The research commissioned by BT Security surveyed 500 IT decision makers in medium- to large-sized finance, pharmaceutical, retail and government organizations across seven countries — UK, France, Germany, U.S., Brazil, Hong Kong and Singapore. The survey revealed that U.S.-based industry is the leader in cyber security preparedness and training.
Forty-one percent of U.S. IT decision makers consider cyber security a major priority, compared to just 20% in Europe and 30% globally the survey reports.
In the U.S., 90% of organizations are able to measure the return on investment of cyber security measures, compared to just over half in Europe (58%). Similarly, 86% of U.S. directors and senior decision makers say they are given IT security training, compared to just 44% in Europe.
The difference in levels of preparedness correlates to the attitudes toward threats. In the U.S., 85% of IT decision makers consider non-malicious insider threats as a severe risk, compared to just 56% in Europe and 65% globally.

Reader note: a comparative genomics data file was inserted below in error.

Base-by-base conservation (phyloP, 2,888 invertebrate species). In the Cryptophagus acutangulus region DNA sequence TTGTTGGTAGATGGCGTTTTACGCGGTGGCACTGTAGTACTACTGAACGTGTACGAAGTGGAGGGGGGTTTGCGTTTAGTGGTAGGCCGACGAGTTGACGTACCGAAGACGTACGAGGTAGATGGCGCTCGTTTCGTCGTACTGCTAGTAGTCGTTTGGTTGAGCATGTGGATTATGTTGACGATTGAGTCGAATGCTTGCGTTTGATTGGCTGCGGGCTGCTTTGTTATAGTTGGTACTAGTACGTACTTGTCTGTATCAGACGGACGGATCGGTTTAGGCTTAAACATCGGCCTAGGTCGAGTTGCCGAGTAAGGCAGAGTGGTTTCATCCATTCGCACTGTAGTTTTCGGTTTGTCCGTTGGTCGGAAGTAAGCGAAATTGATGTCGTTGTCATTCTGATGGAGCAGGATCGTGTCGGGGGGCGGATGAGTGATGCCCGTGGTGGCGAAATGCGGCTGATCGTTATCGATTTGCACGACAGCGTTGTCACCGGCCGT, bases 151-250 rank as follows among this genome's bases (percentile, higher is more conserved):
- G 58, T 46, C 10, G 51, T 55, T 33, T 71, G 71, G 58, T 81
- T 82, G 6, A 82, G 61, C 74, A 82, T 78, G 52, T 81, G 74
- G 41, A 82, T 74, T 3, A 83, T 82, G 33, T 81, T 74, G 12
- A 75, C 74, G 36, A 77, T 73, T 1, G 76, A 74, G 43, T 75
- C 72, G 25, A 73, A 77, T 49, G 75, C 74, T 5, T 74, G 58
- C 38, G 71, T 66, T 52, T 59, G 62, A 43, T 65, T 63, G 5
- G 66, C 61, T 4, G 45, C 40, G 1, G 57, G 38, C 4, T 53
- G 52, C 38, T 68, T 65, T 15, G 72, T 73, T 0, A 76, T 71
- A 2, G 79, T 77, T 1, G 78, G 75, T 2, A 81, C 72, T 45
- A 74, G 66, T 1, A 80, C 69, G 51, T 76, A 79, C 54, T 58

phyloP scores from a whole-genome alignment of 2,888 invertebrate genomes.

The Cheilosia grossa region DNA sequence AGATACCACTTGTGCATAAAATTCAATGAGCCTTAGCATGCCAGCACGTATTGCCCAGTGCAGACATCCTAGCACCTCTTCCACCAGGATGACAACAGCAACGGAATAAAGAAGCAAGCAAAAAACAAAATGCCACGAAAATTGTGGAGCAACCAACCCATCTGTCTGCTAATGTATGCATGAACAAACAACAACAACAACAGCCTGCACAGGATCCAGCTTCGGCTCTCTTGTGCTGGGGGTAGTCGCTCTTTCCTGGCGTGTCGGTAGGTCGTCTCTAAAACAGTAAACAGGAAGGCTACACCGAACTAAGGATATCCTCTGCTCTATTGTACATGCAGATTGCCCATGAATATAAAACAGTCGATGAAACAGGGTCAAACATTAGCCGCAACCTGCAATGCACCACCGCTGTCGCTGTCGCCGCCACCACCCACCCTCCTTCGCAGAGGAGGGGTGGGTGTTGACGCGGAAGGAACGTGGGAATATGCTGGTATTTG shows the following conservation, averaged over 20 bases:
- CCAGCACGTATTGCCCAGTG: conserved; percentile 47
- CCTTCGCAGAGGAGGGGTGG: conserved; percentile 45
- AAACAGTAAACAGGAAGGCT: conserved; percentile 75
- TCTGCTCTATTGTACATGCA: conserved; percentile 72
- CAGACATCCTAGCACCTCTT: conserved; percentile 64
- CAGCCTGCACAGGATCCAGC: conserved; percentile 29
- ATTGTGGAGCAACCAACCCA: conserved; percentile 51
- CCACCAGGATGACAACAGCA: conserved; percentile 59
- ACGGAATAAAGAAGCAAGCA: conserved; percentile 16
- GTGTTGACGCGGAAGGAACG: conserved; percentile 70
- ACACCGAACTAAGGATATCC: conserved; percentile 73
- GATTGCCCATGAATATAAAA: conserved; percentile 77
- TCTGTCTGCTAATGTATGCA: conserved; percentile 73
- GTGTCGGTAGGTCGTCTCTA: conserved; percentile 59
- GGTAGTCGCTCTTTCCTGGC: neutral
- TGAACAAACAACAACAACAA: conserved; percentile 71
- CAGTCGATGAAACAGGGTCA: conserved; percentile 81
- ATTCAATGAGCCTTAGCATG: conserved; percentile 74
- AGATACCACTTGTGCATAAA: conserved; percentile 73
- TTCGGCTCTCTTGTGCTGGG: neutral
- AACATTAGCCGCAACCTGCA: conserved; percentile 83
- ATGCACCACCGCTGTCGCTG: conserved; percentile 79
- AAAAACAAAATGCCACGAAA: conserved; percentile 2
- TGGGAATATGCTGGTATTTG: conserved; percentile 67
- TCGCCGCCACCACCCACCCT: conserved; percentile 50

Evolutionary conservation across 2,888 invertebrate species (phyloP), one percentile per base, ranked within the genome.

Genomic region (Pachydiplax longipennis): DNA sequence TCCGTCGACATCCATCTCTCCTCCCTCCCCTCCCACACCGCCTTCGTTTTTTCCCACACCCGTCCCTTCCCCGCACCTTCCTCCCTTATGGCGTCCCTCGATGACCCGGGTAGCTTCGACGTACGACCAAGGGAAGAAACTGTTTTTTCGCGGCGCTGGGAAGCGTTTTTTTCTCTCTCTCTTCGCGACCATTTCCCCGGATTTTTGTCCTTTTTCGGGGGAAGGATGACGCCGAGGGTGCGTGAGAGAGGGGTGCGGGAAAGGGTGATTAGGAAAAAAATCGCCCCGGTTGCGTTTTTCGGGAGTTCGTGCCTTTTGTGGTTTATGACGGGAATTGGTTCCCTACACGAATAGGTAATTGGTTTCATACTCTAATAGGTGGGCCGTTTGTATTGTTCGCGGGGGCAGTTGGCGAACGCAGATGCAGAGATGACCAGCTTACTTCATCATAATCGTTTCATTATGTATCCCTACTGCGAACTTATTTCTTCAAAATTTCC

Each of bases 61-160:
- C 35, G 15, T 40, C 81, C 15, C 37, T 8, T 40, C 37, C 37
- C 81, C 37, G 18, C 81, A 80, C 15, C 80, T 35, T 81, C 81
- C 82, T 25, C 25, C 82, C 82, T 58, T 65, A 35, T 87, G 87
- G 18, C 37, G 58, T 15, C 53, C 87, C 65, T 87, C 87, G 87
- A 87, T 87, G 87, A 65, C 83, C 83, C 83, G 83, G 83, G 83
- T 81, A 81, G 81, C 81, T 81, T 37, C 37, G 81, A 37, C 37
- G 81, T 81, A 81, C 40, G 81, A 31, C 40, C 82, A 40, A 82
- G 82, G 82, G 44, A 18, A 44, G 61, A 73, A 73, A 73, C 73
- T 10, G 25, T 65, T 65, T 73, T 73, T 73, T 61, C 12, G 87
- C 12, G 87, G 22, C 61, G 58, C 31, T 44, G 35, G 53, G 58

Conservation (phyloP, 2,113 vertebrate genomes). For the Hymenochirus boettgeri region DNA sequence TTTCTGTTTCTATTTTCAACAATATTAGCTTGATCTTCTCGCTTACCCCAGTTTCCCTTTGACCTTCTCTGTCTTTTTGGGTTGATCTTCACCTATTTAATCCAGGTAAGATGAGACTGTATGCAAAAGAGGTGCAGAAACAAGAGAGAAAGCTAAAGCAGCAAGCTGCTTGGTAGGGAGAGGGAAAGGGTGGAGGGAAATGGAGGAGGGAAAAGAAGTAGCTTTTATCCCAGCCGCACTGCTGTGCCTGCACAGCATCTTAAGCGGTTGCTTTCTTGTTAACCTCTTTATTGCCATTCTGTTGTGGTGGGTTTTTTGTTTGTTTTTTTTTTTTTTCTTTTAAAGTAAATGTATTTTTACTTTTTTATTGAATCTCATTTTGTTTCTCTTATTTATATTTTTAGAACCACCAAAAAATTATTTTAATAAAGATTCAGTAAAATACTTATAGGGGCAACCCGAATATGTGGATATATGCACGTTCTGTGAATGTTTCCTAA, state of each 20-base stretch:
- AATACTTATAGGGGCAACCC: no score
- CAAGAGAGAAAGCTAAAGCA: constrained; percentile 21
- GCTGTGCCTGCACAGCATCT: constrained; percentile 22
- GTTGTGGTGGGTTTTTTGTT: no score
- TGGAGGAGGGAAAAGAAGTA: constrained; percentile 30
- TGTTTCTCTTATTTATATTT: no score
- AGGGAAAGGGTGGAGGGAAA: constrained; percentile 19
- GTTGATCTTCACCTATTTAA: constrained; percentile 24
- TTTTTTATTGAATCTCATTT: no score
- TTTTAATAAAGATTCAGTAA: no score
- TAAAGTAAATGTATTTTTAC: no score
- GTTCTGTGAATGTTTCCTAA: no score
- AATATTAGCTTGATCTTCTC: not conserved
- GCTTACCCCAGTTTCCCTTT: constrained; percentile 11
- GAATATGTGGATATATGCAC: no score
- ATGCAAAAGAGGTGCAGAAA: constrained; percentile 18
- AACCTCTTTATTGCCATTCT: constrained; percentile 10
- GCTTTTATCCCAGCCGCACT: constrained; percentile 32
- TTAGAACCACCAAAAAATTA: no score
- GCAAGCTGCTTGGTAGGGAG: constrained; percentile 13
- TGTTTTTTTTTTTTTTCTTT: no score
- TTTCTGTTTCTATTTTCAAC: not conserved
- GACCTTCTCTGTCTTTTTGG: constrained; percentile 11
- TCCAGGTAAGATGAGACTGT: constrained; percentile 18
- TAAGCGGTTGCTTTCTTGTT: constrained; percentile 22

When it comes to malicious insider threats 79% of the U.S. IT decision makers consider it a severe risk compared to 53% globally. Threats from the outside are a major concern of 77% of the U.S. executives surveyed, in contrast to the 48% in Europe and the 54% globally.
"The research provides a fascinating insight into the changing threat landscape and the challenge this poses for organizations globally," Mark Hughes, CEO of BT Security said. "U.S. businesses should be celebrated for putting cyber security on the front foot. The risks to business are moving too fast for a purely reactive security approach to be successful. Nor should cyber security be seen as an issue for the IT department alone."
In response to emerging threats, 75% of IT decision makers globally say they would like to overhaul their infrastructure and design them with security features from the ground up, while 74% would like to train all staff in cyber security best practice.
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